Today in rock history; Stones leftovers, Prince's big single, R.E.M.'s Chronic Town and more

Everyting But The Girl goes "Missing," too.


Today in rock history: on this date in 1981, The Rolling Stones released their 18th studio album, Tattoo You. The record was comprised mostly of leftover and unused tracks dating back to the mid-1970’s that had never made it onto any proper Stones album. Despite being a collection of previously discarded tracks, the record flows surprisingly well and contains some of the band’s strongest material. Containing the smash hit “Start Me Up” (which climbed as high as no. 2 on U.S. singles charts), the record peaked at the no. 1 spot on Billboard’s pop albums chart and kept the band’s steady string of no. 1 albums dating back to 1971 on a roll. Other singles from this dynamic album include “Hang Fire” and “Waiting On A Friend.” The record sold over four million copies in America alone and inspired one of the band’s largest and most successful stadium tours that took them all around the world.


Today in rock history: on this date in 1982, Athens, Georgia rock band R.E.M. released its very first record, the five-song EP, Chronic Town. After the release of its “Radio Free Europe” 7-inch single on small independent Atlanta-based label Hib-Tone Records, the band started creating quite a buzz around the southeast U.S. and was instantly signed to larger indie label, I.R.S. Records who released this record. The EP was met with praise from critics nationwide and it quickly became a mainstay on college radio stations. The record was the precursor to the band’s proper full-length release, 1983’s Murmur” album which continued to further the band’s stature and gained more positive momentum and attention from music press.


Today in rock history: on this date in 1996, British indie pop/dance duo Everything But The Girl broke an all-time record when its single, “Missing” appeared on Billboard magazine’s pop singles chart for the 55th straight week. The breakout dance hit eclipsed the previous record held by Frankie Valli and the Four Seasons’ 1975 hit “December, 1963 (Oh What A Night)” and introduced the longtime duo to a whole new audience thanks to heavy airplay on mainstream radio stations and dance club play thanks to the many remixes that were created for it.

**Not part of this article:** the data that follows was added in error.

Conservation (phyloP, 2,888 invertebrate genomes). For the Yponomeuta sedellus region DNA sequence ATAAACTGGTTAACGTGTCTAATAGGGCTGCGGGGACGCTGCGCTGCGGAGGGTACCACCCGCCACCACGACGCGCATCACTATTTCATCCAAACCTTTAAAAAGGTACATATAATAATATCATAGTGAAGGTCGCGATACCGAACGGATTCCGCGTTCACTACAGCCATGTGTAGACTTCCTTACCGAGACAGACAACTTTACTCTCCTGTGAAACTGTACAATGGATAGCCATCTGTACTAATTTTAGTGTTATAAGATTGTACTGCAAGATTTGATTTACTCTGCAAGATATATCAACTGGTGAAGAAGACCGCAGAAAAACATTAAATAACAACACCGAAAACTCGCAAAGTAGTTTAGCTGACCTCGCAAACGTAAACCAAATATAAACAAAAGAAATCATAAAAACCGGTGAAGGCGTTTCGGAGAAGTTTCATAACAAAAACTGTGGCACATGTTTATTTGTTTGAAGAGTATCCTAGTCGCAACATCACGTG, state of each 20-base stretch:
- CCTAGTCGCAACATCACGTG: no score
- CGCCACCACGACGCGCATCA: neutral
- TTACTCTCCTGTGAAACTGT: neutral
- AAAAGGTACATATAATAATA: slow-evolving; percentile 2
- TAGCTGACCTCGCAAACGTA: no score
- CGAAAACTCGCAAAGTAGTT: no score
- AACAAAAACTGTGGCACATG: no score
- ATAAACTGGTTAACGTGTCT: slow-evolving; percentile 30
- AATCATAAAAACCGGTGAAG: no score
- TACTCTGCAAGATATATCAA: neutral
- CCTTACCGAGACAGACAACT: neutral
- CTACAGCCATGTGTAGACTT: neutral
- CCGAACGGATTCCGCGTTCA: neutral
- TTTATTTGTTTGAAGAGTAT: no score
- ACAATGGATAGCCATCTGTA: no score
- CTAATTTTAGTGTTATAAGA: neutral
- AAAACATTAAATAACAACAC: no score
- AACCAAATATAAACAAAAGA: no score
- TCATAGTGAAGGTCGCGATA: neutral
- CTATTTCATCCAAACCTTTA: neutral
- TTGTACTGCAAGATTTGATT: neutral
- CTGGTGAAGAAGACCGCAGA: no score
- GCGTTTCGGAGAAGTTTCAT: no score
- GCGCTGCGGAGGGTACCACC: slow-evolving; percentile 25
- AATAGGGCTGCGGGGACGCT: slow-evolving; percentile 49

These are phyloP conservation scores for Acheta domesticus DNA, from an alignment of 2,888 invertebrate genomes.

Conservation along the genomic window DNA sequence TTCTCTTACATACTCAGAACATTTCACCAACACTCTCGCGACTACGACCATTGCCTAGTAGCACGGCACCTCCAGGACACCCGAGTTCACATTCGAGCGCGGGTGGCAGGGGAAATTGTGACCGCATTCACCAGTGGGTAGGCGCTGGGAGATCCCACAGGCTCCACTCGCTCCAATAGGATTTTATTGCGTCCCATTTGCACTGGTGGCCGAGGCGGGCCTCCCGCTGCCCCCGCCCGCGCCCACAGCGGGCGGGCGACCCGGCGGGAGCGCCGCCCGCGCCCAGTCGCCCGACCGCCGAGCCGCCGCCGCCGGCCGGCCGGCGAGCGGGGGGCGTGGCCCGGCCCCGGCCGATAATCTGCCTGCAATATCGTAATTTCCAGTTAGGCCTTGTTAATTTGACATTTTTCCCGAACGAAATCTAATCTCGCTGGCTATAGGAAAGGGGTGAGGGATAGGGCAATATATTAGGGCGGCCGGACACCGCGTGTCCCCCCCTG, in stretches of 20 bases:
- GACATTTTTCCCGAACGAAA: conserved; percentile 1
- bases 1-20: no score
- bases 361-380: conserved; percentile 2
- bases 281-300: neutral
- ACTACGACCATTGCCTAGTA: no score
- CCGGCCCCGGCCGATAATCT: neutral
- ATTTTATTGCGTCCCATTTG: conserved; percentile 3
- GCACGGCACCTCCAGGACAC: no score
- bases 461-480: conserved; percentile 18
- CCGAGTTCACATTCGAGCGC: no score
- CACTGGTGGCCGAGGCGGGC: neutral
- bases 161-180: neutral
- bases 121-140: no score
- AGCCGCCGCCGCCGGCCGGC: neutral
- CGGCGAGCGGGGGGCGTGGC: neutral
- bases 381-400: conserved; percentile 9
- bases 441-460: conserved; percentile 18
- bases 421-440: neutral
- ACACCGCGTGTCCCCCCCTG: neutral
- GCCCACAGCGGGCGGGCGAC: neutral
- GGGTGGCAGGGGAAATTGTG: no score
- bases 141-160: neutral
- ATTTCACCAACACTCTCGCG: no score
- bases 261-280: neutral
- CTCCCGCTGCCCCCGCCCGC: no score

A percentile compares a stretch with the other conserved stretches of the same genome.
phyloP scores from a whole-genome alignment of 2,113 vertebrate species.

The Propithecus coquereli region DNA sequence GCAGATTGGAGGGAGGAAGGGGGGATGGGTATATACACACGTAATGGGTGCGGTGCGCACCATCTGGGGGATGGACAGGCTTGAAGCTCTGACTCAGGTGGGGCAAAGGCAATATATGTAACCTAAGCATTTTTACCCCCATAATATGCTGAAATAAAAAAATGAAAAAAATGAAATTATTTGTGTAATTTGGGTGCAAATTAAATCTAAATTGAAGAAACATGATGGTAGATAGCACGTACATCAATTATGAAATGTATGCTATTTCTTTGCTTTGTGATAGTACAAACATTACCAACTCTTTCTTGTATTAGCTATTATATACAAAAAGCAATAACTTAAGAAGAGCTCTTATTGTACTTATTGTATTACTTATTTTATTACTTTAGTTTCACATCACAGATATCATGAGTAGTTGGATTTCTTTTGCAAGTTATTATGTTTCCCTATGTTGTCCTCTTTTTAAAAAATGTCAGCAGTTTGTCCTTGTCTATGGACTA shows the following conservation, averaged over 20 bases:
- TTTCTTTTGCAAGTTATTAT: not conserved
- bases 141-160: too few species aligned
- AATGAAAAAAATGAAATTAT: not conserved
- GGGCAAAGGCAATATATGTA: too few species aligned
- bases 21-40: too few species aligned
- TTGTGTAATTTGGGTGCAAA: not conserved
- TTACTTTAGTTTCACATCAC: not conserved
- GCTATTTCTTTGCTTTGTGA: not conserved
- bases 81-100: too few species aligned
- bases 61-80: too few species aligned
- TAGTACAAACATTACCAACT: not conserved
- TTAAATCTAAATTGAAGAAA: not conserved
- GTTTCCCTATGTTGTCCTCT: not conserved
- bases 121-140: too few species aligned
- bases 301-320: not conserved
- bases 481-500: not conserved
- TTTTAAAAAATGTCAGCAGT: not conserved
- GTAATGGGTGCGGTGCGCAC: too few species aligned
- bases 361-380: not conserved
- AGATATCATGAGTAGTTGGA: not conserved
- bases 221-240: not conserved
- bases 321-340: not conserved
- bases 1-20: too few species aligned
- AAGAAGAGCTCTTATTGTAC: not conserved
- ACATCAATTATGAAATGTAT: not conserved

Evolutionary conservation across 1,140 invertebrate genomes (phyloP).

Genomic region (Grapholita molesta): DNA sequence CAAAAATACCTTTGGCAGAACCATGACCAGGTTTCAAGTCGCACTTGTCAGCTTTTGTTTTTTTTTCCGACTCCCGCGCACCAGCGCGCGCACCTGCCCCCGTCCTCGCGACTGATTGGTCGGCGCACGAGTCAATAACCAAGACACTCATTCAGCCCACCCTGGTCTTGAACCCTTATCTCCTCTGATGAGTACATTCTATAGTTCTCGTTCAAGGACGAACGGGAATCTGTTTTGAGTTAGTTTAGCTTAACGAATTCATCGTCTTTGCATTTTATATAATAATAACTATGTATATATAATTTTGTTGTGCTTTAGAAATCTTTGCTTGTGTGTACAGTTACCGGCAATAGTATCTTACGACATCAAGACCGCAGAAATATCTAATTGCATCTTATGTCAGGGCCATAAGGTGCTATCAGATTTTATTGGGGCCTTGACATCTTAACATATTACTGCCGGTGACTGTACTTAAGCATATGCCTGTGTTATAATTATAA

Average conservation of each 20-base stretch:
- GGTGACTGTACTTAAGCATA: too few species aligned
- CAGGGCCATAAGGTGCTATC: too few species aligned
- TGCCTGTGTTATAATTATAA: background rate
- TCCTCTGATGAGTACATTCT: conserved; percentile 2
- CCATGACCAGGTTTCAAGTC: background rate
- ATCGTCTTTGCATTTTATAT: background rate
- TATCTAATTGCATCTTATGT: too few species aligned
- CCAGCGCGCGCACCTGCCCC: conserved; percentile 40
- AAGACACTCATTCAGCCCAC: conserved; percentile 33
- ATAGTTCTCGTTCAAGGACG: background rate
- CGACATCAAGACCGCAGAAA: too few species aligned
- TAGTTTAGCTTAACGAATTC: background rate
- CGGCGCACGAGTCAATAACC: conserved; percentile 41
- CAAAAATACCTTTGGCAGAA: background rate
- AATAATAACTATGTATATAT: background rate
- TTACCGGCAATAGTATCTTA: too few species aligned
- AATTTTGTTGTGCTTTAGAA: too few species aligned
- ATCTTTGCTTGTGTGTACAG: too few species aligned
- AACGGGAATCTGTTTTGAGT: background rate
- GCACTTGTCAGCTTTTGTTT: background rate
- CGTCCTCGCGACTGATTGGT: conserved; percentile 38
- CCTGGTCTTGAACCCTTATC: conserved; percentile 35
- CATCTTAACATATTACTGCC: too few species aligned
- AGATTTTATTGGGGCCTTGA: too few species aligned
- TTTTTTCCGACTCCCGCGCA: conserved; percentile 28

Prince dead at 57: This one hits hard

Today in rock history: on this date in 1979, Prince released “I Wanna Be Your Lover,” the single that would wind up being the first of many major hit singles he’d score in the U.S.  The song was the lead single from his self-titled sophomore album. Although the future legend had released a single from his 1978 debut album previously (the minor hit “Soft and Wet”), this was the first bonafide hit single that made an impact on sales charts. The record rose to no. 11 on U.S. pop charts and shot straight up to no. 1 on the R&B singles chart and put Prince on the map. The fun, funky tune landed the Purple One the opportunity to appear on Dick Clark’s highly rated weekly music program “American Bandstand” and gained him an onslaught of positive attention in a variety of music publications. The making of a future pop star was in the works.      


About The Author

Gabe Echazabal

I was born on a Sunday Morning.I soon received The Gift of loving music.Through music, I Found A Reason for living.It was when I discovered rock and roll that I Was Beginning To See The Light.Because through music, I'm Set Free.It's always helped me keep my Head Held High.When I started dancing to that fine, fine...
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